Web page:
Knowing he wouldn’t be reading it gave me a certain freedom to be clear-eyed in my assessments of him—thinking of the reader rather than of his feelings--which is something, I’m gratified to say, that a lot of reviewers have commended, even in the context of what is a very affectionate book.
Q: What surprised you the most in the course of your research?
A: In terms of my father’s life, probably getting the final count on his marriages. My three older siblings and I knew that my father had been married before he married our Mom, but we really never knew how many times. The total turned out to be five!
But my research also corroborated the family legend and our own of our parents’ marriage as a great love story, and the feeling that in some ways, my father’s varied love life with a lot of lovely and some pretty wild women in Hollywood was, as my parents conveyed, sort of a prelude to the real thing.
Q: How did you select the title The Entertainer for the book?
A: My father had a real sense of himself as a working actor, a guy whose job—and it was a job he loved and felt very lucky to have but it was a job—was to entertain people.
He wasn’t a method actor, he didn’t have attitude, and while that might have helped explain why he became neither star nor a brilliant artist, it was also an orientation I came to admire over the course of writing the book.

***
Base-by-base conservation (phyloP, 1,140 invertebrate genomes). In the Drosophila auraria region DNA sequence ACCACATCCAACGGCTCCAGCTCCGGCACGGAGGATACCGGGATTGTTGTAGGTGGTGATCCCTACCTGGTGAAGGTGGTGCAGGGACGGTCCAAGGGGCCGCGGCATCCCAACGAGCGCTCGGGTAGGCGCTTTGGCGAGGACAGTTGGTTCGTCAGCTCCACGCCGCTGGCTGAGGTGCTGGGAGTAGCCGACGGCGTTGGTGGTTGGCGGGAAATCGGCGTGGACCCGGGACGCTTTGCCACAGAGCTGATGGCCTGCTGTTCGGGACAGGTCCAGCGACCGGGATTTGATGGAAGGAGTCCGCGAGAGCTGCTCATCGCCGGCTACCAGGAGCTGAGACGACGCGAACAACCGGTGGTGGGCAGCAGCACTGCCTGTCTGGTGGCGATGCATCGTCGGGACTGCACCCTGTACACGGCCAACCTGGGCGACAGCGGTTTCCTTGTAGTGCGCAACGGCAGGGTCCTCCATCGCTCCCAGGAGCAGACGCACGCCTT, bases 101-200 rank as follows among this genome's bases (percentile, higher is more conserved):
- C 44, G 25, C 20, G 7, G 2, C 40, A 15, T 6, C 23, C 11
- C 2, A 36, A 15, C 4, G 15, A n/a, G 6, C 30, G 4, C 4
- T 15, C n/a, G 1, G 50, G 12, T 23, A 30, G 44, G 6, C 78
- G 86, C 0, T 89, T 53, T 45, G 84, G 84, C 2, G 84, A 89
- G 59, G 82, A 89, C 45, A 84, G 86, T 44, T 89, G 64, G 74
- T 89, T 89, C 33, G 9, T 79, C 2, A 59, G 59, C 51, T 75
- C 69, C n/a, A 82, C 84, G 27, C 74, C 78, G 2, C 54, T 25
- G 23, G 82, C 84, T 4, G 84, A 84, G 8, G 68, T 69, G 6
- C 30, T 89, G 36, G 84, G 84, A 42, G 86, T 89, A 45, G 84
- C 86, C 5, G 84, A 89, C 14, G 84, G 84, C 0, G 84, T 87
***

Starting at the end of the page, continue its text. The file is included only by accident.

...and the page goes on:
He was a trouper, and he was grateful all his life, that he could make a living and support a family working in a creative field that he loved.
Every time he left the house—even just to go to the grocery store--he was impeccably groomed and sharply attired—that was his idea of upholding the social contract. With him vanity was a kind of mitzvah.
Q: As a child, how many of your father’s movies and TV shows did you see, and have your feelings about some of those changed over the years?
A: I watched his movie with Shirley Temple, “Our Little Girl,” many times, though it always bugged me that since he plays the interloper—the suave neighbor who is moving in on Shirley’s Mom, while her Dad (Joel McCrea) spends too much time at his lab—Shirley rejects him in the movie.
It was weird seeing Shirley Temple telling my Dad he didn’t know how to be a daddy—even though I understood they were acting and even though this was a much younger version of the beloved father I knew. I guess it was just that as a little kid, I really liked and related to Shirley Temple.
And I watched him on “Ozzie and Harriet” and “Leave it to Beaver, “ on which my brother, Stephen Talbot, who acted as a kid, and is now a documentary filmmaker, was a regular.